The fiasco over former Solicitor General Gopal Subramanium’s appointment and later withdrawal of his consent for the Supreme Court judgeship has once again revived the debate over the collegium system that at present governs the appointment of judges in the country.
The collegium system is the one where the Chief Justice of India and a forum of four senior-most judges of the Supreme Court recommend appointments and transfers of judges.
While there have been murmurs of dissatisfaction over the practice in different quarters, the present Chief Justice of India, RM Lodha, is for continuation of the system but with wider consultation with people outside collegium and “without tinkering” with the memorandum of procedure prescribed by the government in the appointment process.
However, legal experts are unanimous in blaming the present collegium system for the Subramanium mess, saying the crucial exercise cannot be left entirely either to the whims of members of the judiciary or the government.
Keeping the system of appointment of judges within the four walls of collegium has given rise to a lot of criticism like “uncle-and-son-syndrome” which exemplifies the ‘misalignment’ between the core values of judicial independence and accountability.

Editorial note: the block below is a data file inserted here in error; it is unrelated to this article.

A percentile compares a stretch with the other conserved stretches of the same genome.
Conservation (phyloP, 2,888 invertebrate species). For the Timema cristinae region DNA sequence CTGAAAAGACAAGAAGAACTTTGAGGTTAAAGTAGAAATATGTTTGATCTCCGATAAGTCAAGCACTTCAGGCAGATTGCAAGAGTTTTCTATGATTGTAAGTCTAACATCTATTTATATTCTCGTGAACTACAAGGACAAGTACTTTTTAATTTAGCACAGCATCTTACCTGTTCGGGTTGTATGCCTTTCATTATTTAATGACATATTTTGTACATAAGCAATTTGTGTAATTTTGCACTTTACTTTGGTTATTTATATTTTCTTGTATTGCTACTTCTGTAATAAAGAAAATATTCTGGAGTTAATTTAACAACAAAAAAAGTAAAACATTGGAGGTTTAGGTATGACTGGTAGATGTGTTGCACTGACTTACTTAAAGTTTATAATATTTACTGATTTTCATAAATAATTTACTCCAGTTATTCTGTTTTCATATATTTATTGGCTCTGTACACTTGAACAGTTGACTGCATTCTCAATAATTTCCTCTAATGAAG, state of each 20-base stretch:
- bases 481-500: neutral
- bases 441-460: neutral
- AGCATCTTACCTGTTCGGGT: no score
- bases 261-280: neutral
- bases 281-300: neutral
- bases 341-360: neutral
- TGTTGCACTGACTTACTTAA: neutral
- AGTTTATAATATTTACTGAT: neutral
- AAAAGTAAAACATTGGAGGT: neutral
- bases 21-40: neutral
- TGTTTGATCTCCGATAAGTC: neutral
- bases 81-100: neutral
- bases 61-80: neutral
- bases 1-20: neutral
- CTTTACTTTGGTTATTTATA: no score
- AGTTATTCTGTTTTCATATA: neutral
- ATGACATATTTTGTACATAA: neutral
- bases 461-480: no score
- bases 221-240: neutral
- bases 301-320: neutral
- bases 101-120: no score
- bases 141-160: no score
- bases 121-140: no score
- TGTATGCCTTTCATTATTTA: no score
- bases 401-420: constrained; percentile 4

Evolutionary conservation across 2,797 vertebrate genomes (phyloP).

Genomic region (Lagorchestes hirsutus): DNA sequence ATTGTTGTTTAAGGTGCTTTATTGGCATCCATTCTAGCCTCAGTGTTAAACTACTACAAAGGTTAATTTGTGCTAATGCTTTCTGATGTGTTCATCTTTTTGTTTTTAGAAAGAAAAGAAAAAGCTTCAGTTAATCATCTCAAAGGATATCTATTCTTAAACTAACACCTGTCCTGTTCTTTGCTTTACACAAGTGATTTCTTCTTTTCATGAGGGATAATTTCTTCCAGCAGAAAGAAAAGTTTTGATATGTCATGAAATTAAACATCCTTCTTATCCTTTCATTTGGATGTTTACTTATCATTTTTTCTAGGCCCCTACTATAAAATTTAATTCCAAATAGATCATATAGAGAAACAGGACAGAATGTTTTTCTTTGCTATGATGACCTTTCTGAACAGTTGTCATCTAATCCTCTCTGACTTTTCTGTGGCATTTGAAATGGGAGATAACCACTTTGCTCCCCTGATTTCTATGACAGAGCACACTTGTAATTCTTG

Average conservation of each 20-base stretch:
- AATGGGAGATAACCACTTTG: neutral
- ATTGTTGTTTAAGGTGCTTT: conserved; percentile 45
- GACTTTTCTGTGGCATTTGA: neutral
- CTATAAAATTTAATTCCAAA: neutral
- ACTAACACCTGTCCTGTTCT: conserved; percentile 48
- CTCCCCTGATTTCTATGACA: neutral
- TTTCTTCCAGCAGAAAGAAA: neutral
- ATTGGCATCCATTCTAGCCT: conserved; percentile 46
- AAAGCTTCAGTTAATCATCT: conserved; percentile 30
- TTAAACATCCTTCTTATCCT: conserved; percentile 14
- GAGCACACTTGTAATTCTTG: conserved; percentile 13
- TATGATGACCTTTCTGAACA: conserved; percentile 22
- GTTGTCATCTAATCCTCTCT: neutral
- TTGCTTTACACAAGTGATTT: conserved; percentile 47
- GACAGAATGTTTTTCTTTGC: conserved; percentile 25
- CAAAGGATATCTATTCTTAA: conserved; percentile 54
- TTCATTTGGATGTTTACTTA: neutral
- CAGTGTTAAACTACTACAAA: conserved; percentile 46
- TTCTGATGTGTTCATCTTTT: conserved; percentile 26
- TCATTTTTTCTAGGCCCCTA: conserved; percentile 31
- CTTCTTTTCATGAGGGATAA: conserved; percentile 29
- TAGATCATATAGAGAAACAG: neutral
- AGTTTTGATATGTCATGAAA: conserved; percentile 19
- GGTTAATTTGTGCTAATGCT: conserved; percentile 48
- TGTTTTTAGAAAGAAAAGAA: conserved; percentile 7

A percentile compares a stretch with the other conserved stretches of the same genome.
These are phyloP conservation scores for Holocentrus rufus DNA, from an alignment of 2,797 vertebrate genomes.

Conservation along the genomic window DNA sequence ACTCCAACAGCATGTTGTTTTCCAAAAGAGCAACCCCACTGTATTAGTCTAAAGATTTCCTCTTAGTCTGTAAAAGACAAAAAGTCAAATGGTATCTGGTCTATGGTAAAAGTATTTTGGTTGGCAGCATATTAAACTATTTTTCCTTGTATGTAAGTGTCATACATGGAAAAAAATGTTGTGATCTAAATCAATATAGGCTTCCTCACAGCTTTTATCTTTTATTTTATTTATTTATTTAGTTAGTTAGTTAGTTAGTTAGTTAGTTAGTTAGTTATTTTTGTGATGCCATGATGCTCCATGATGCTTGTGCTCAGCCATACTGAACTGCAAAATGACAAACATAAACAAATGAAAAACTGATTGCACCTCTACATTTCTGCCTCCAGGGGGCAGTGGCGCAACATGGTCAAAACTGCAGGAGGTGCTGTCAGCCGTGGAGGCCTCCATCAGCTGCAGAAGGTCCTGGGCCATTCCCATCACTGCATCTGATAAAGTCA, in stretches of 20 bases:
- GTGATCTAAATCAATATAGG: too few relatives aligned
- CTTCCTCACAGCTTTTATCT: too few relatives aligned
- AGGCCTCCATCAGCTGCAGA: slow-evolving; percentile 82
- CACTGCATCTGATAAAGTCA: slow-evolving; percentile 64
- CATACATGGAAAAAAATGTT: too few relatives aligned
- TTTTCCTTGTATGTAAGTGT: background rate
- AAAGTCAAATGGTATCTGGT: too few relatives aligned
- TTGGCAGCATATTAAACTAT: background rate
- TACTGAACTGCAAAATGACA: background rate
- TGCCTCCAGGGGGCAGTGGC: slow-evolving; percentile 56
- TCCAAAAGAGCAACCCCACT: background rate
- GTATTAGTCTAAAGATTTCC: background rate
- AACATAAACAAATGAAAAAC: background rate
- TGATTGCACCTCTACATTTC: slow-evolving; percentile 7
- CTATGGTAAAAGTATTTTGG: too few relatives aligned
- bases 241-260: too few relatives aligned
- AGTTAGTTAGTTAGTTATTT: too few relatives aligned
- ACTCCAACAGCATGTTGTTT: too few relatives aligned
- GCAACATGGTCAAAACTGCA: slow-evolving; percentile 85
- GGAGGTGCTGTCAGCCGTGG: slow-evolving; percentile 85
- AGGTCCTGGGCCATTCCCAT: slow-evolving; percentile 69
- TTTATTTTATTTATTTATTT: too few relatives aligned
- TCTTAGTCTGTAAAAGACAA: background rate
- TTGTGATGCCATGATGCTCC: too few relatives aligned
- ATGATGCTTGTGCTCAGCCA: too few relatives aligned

Though top jurists vouched for Subramanium’s integrity and competence, it is not the first time that a collegium recommendation has been returned. Even in the past, names for appointment as judges, including that of Justice PD Dinakaran in 2009, were returned by the government in the wake of unfavourable reports by the Intelligence Bureau.
Pointing to systemic errors against the collegium system, the legal fraternity feels that any selection system, including the one for appointing judges in the high courts and the apex court that excludes the one branch of government, completely runs counter to the basic democratic principle of institutional checks and balances. The question as to why it is exclusively left to judiciary to appoint judges has been bothering not just the top echelons of judiciary but the executive too, as the collegium system of judges’ appointment has outlived its utility. Even the process has never been foolproof as the judges decide their own appointments through a collegium of senior judges. Few dub it as “a total failure” when it comes to inducting judges of quality.
While the Parliamentary Standing Committee on Law and Justice, which vetted the government’s Judicial Appointments Commission (JAC) proposal, said that the present process adopted by the collegium of judges is beset with its own problem of opacity